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U.S. lawmakers propose bill to handle influx of migrants on southern border

2 months 12 hours 16 minutes ago Thursday, April 22 2021 Apr 22, 2021 April 22, 2021 9:38 PM April 22, 2021 in News - Immigration / Borderwall

Four U.S. lawmakers have proposed a bill to handle the influx of migrants on the southern border.

U.S. Rep. Henry Cuellar, D-Laredo, U.S. Sen. John Cornyn, R-Texas, U.S. Rep. Tony Gonzalez, R-San Antonio, and U.S. Sen. Kirsten Sinema, D-Arizona, are working across the aisle to introduce a new bill they believe will address the influx of migrants; the Bipartisan Border Solutions Act.

U.S. Rep. Henry Cuellar (D-Laredo) and U.S. Sen. John Cornyn (R-Texas) said the nation's immigration system is overwhelmed.

Cuellar said over 15,300 people were recently released on an 'honor system.'

"They are asked that in 60 days, they find the closest ICE office and report to them," Cuellar said.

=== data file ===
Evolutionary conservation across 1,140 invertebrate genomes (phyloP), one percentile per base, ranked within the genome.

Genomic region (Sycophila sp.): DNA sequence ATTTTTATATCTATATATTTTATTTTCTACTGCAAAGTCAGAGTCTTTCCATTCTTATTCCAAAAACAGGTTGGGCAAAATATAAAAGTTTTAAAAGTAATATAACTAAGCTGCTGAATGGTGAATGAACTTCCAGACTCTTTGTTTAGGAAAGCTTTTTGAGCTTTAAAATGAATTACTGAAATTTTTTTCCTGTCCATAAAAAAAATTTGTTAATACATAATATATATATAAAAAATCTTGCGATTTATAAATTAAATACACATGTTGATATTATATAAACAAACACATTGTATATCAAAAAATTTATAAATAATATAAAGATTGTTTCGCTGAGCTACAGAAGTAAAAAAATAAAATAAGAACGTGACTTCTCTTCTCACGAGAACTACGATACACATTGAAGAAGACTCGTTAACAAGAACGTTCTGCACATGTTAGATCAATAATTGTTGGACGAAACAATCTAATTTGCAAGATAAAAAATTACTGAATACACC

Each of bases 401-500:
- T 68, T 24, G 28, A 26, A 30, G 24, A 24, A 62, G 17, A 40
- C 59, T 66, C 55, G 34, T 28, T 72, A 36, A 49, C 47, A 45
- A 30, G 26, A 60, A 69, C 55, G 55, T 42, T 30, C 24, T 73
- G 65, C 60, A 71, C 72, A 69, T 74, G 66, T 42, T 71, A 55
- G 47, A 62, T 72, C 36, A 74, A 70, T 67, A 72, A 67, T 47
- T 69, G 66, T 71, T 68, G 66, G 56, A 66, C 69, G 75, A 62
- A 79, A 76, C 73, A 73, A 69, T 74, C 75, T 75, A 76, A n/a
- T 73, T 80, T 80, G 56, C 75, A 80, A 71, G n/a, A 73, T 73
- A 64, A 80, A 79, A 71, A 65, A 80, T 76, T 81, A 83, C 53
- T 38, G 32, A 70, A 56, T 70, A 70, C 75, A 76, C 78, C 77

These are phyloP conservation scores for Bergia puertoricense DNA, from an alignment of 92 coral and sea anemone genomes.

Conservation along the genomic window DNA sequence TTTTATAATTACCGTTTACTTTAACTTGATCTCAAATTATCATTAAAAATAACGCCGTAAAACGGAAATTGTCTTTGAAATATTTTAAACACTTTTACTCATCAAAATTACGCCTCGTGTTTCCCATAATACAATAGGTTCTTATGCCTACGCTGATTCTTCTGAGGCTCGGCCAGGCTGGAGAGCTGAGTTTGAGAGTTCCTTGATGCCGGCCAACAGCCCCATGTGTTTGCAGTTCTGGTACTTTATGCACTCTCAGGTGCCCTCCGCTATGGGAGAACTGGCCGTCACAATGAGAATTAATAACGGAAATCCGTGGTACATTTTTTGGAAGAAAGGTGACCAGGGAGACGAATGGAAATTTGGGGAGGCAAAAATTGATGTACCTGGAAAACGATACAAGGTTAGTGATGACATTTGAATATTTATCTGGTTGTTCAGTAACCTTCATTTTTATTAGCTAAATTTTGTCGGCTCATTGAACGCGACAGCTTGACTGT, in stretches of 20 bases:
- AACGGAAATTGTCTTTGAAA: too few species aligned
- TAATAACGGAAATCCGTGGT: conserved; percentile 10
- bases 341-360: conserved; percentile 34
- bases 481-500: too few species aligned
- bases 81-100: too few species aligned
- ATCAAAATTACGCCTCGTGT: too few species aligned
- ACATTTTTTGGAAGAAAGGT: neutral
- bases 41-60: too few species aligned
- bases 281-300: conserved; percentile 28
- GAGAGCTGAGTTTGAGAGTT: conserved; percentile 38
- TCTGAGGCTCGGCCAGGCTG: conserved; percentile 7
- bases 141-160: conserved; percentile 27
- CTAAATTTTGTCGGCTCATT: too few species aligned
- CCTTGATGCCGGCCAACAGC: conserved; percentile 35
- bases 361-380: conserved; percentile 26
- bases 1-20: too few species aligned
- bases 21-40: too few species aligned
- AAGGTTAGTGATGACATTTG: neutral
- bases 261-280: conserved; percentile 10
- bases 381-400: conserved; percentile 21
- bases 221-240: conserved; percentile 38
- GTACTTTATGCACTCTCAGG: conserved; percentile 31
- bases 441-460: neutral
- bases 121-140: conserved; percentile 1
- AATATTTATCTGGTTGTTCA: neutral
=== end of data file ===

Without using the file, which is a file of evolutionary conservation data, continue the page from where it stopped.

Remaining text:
Cuellar said the cost of caring for migrant children has increased from $260 a day to almost $800 a day due to the need to build emergency facilities to handle the influx.

"In two days, to keep one child, for just two days," Cuellar said. "We spend more money than Americans got on their stimulus check."

Cornyn said the system needs to deter illegal immigration when someone "doesn't have a legitimate claim for asylum."

The proposed bill would create four regional processing centers in high-traffic areas to handle the demand. The proposed legislation would also improve the asylum system by adding 150 immigration judge teams, 300 asylum officers, and language translation services for people in immigration proceedings.

However, advocates at the nonprofit organization La Union Del Pueblo Entero (LUPE) say the definition of asylum is too narrow.

According to the Transactional Records Acmes Clearinghouse at Syracuse University, about 1% of people completing asylum at the border received asylum.

"Recently, especially in the last year because of the pandemic and because of the storms in Central America," John Michael Torres with LUPE said. "That fueled people's needs to leave immediately."

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